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Border Collie Dog Abscessed Tooth



My border collie has a tooth abscess, I've just noticed. He's very uncomfortable. Is there anything I can give him till he goes to the vet tomorrow? (April 14, 2010)

Dog Dental Care

A tooth abscess is one of the most common dental problems in dogs and luckily it can be easily treated. While medical attention is necessary, there are several steps that you can take in order to reduce the pain and inflammation until you visit the vet. Although it is not essential, it would be better to check your dog’s teeth on a weekly basis. This is because your dog may have suffered from an oral injury and you would not even know of it. This is not a reflection of your capabilities but is actually due to the dog’s natural instinct to hide pain. Dogs rarely display any signs of pain as they are pack animals and any weakness would make them vulnerable. As your dog is a Border collie, the threat of an injury going unnoticed is very real. This is because border collies are intelligent dogs that have a happy and sunny disposition and so they are perfectly able to mask the pain of an injury.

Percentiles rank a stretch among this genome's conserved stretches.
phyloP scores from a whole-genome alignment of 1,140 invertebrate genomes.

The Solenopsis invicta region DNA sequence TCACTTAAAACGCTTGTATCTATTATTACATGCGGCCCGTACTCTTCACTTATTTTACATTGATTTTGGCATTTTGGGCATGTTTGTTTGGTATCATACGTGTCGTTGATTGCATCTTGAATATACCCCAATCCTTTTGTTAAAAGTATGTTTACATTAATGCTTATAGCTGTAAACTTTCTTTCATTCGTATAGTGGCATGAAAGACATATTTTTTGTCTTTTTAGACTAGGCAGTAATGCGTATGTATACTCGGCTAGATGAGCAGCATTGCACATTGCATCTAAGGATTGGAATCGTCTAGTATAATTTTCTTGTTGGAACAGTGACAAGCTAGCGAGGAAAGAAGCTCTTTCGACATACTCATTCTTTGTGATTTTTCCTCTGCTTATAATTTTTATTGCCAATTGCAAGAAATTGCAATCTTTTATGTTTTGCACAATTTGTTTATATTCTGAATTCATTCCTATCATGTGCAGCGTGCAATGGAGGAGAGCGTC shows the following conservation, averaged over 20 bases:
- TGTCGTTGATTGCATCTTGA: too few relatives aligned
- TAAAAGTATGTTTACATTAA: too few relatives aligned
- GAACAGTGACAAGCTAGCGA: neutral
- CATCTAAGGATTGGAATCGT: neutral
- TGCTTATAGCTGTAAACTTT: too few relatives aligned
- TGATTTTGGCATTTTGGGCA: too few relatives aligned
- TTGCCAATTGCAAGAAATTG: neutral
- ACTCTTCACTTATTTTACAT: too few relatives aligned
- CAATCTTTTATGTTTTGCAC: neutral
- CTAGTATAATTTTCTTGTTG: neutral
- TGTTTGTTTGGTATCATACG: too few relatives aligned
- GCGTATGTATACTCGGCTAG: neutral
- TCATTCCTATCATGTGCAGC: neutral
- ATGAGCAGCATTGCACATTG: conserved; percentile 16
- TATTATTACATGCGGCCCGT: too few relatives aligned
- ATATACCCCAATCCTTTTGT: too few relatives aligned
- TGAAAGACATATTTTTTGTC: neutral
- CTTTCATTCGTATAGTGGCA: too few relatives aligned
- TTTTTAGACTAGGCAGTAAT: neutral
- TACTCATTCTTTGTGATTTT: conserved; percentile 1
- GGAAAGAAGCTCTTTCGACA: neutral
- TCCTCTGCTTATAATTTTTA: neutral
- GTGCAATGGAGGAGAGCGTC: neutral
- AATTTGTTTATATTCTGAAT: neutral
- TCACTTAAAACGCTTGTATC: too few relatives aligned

Dog tooth abscess is a pustule that forms at the gums and contains pus and bacteria. You will first have to cleanse the area gently but thoroughly before you attempt to reduce the pain. This is because bacteria from an abscess can enter the bloodstream and cause secondary conditions such as heart murmur or kidney infections. You can use a bottle with a narrow nozzle to squirt mouthwash over the affected tooth. Do this repeatedly to completely cleanse the area. If you have never done this before make sure that you take the time to allow your dog to adjust to the new procedure. If your dog is resistant to using mouthwash, do not force him. Instead, dip a Q-tip in the solution and gently swab the affected tooth and the surrounding areas, talking and crooning softly to your dog all the while so that he is more at ease. It is extremely important that you use canine mouthwash only and not “people” mouthwash. This is because our mouthwash may contain substances such as boric acid which is very toxic to dogs.

Normally, you would use warm packs to get the abscess to swell up further until it burst. However, since you already have an appointment with your vet, you should instead try to reduce the inflammation so as to reduce the severity of the pain. Cold packs are very effective in dealing with pain but they have to be used at regular intervals. You can apply a cold pack for about 20 minutes every hour or so and your dog will feel a lot better and will perk up in a couple of hours.

If you believe that your dog is in a lot of pain, you can use a Non-steroidal anti-inflammatory drug (NSAID) but do not use these medications unless necessary and make sure that you inform your vet about it.

Submitted by N M on April 14, 2010 at 05:55

 

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